No China Agreements, More Petitions Submitted
September 6, 2005-- Home Textiles Today,
Beijing — China and the United States failed to reach a comprehensive textiles agreement in a fourth round of talks last week. In response, some industry bodies made it known they would file additional safeguard petitions in “sensitive” categories.
A joint statement released by the American Manufacturing Trade Action Coalition, the National Council of Textiles Organizations and the National Textile Association — pro-safeguard groups — stated that “no agreement is better than a bad agreement” on textiles trade with China.
According to the U.S. Association of Textiles and Apparel — an anti-safeguard body — any agreement reached has to be based upon “what is really happening in the market.”
Laura Jones, executive director of USA-ITA commented, “It is naive and short-sighted to press for an agreement that mindlessly continues to tightly rein in products made in China even though it will not bring any production jobs back to the United States and could well cost jobs in the retail sector.”
An agreement has to reflect the interests of the United States as a whole and be fair and transparent, added Jones. “That includes importers and retailers, who account for millions of jobs, and American families, who will bear the brunt of increased prices for essential clothing purchases.”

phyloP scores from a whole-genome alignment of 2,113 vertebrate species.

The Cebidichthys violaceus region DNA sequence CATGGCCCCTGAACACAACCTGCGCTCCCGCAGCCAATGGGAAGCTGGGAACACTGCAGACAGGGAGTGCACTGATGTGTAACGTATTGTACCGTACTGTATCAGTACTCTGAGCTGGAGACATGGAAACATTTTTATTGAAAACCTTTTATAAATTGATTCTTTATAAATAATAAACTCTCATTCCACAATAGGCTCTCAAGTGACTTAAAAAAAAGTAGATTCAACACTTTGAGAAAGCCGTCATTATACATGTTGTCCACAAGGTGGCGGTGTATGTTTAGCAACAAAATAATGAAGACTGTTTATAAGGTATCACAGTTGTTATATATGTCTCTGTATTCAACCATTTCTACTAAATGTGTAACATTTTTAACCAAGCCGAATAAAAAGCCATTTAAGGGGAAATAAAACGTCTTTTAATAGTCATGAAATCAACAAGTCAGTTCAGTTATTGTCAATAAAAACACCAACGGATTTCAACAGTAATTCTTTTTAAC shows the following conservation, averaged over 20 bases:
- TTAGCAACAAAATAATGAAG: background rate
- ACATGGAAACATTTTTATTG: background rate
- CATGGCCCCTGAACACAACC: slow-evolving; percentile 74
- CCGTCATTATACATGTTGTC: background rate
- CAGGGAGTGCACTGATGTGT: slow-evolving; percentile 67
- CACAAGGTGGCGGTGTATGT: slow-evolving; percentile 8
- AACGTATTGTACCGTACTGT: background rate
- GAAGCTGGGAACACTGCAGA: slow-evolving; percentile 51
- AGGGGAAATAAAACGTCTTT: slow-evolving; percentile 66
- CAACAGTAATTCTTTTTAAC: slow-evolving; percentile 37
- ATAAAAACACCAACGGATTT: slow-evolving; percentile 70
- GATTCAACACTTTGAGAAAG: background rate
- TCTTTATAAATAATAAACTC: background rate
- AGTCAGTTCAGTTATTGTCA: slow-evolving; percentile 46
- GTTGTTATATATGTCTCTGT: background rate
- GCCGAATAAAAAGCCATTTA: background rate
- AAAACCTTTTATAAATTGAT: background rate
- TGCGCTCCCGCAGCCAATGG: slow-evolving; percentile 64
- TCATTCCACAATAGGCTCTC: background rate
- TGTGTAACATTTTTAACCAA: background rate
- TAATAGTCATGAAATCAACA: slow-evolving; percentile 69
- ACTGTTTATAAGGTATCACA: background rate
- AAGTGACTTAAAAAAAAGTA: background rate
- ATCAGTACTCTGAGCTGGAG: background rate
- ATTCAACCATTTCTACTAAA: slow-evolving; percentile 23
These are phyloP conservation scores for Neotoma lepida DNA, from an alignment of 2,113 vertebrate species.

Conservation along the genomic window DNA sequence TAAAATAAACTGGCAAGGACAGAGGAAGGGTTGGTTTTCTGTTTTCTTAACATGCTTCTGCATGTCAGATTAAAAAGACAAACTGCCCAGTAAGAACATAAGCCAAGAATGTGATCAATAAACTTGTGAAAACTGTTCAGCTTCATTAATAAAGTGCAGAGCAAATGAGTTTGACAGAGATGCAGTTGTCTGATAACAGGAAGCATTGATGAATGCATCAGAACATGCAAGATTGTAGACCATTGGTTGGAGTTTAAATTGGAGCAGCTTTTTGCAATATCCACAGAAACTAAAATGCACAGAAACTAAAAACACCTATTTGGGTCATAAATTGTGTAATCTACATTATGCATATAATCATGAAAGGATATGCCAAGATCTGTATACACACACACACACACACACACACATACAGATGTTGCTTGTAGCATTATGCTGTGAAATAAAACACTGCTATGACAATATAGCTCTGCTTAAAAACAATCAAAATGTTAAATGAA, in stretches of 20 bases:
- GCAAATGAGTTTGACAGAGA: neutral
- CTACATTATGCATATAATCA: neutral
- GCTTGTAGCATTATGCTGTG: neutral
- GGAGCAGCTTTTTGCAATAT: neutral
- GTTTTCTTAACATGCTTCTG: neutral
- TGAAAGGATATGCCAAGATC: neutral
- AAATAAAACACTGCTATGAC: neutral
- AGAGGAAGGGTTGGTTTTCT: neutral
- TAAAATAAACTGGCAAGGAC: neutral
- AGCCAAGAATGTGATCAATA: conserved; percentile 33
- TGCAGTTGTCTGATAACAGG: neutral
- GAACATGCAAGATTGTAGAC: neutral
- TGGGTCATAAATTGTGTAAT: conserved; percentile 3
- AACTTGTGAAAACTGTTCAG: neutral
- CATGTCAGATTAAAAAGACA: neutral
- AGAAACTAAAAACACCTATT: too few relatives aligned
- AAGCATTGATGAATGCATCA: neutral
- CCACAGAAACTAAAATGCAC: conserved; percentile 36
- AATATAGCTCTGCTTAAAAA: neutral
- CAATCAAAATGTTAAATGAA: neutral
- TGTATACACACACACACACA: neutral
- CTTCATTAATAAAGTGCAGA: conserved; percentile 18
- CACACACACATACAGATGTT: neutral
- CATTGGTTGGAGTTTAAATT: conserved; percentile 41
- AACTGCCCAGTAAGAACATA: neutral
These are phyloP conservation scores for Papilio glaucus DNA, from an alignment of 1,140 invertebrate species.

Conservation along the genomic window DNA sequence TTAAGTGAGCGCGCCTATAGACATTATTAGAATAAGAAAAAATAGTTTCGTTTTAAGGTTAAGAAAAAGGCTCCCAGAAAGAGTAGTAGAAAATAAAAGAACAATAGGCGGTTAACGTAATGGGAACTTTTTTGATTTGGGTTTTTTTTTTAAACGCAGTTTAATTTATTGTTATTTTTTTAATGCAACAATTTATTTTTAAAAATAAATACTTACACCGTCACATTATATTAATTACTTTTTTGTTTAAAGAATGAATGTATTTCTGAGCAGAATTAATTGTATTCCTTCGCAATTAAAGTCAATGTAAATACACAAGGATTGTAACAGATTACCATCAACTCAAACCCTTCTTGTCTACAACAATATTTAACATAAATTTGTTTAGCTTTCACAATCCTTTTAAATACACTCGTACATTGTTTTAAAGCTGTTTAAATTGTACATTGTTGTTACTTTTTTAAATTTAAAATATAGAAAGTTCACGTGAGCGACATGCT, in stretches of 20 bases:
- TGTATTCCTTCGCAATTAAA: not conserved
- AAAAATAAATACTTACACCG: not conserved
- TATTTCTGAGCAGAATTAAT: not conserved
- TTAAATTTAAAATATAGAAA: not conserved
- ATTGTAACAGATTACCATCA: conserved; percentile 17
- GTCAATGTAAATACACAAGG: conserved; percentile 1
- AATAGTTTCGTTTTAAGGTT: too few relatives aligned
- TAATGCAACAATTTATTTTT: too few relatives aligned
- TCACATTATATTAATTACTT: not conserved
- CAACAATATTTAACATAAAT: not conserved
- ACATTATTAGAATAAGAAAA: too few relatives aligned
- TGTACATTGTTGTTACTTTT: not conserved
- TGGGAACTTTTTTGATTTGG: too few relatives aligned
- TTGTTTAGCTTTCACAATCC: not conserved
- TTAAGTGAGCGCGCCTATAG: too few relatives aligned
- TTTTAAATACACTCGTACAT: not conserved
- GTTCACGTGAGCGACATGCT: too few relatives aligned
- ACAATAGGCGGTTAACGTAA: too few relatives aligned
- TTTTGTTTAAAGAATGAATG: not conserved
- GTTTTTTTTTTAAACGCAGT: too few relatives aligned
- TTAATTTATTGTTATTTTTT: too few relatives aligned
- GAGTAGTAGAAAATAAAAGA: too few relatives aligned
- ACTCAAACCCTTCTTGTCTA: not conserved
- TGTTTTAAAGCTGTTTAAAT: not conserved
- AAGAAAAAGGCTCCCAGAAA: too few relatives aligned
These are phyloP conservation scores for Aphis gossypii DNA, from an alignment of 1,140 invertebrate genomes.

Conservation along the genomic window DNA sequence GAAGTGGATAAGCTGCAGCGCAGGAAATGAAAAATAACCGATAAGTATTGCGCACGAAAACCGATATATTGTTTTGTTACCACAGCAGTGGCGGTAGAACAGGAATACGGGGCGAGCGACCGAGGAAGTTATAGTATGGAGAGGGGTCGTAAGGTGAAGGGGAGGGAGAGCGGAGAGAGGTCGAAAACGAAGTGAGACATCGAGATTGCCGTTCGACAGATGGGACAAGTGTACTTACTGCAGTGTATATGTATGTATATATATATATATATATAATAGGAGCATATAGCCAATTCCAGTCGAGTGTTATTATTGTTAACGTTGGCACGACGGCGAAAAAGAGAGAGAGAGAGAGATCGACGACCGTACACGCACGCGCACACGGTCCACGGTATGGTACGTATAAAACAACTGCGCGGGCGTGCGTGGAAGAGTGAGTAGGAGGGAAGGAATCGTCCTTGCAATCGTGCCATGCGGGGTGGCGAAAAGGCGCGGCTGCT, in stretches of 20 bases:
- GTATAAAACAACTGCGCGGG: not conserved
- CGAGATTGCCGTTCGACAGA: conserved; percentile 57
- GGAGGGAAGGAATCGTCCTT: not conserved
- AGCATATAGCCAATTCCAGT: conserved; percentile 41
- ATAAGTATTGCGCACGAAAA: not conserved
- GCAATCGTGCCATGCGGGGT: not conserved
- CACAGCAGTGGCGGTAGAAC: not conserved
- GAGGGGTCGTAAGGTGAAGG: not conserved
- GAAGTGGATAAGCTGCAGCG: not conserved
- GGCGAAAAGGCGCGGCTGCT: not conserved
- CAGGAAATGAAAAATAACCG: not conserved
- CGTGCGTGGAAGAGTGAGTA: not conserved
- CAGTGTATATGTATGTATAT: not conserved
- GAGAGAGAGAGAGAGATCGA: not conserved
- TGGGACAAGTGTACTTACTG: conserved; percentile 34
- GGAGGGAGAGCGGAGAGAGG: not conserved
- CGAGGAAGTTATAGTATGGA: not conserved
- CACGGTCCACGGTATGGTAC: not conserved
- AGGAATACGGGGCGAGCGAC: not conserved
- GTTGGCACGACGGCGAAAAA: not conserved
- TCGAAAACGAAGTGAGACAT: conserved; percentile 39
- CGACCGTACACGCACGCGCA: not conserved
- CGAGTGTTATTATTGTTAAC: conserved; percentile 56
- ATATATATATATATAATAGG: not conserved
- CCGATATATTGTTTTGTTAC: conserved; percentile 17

Meanwhile, Cass Johnson, president of NCTO, expressed disappointment that the Chinese government “is not yet willing to negotiate seriously” to resolve the dispute over textiles.
“Over the past month, the industry has withheld filing additional safeguard cases in the hopes that China would come to the table and negotiate an agreement allowing China to grow its exports into the U.S. market while preventing the wholesale loss of U.S. textiles jobs,” she stated.
According to Auggie Tantillo, executive director of AMTAC, his group intends to be “as aggressive in the future as we have been in the past.”
Year-to-date statistics released by the U.S. government’s Office of Textiles and Apparel show that total U.S. textiles and apparel imports by volume from China are up 47 percent in 2005 compared with 2004. As of June 2005, China holds a 32 percent share of the U.S. textiles and apparel import market (up from 23 percent in June 2004).
The U.S. government approved two more safeguards late last week on synthetic filament fabric and brassieres, but delayed decisions on four other cases covering sweaters, dressing gowns, wool trousers and knit fabric until Oct. 1.
“While we are pleased the U.S. government approved two cases, we are disappointed (it) delayed decisions on some of the others,” said Karl Spilhaus, president of NTA. “The case on wool trousers was filed on Dec. 6, 2004, yet this is the third time that the decision has been delayed. Meanwhile, U.S. imports from China in this critical category are up 198 percent.”
The government has safeguards in place on cotton trousers, man-made fiber trousers, cotton shirts, man-made fiber shirts, men’s and boy’s cotton and man-made fiber woven shirts, cotton and man-made fiber underwear, socks and combed cotton yarn. It has accepted for review six additional safeguard cases covering curtains, socks, woven blouses, skirts, nightwear and swimwear. Decisions on these cases are pending this fall.
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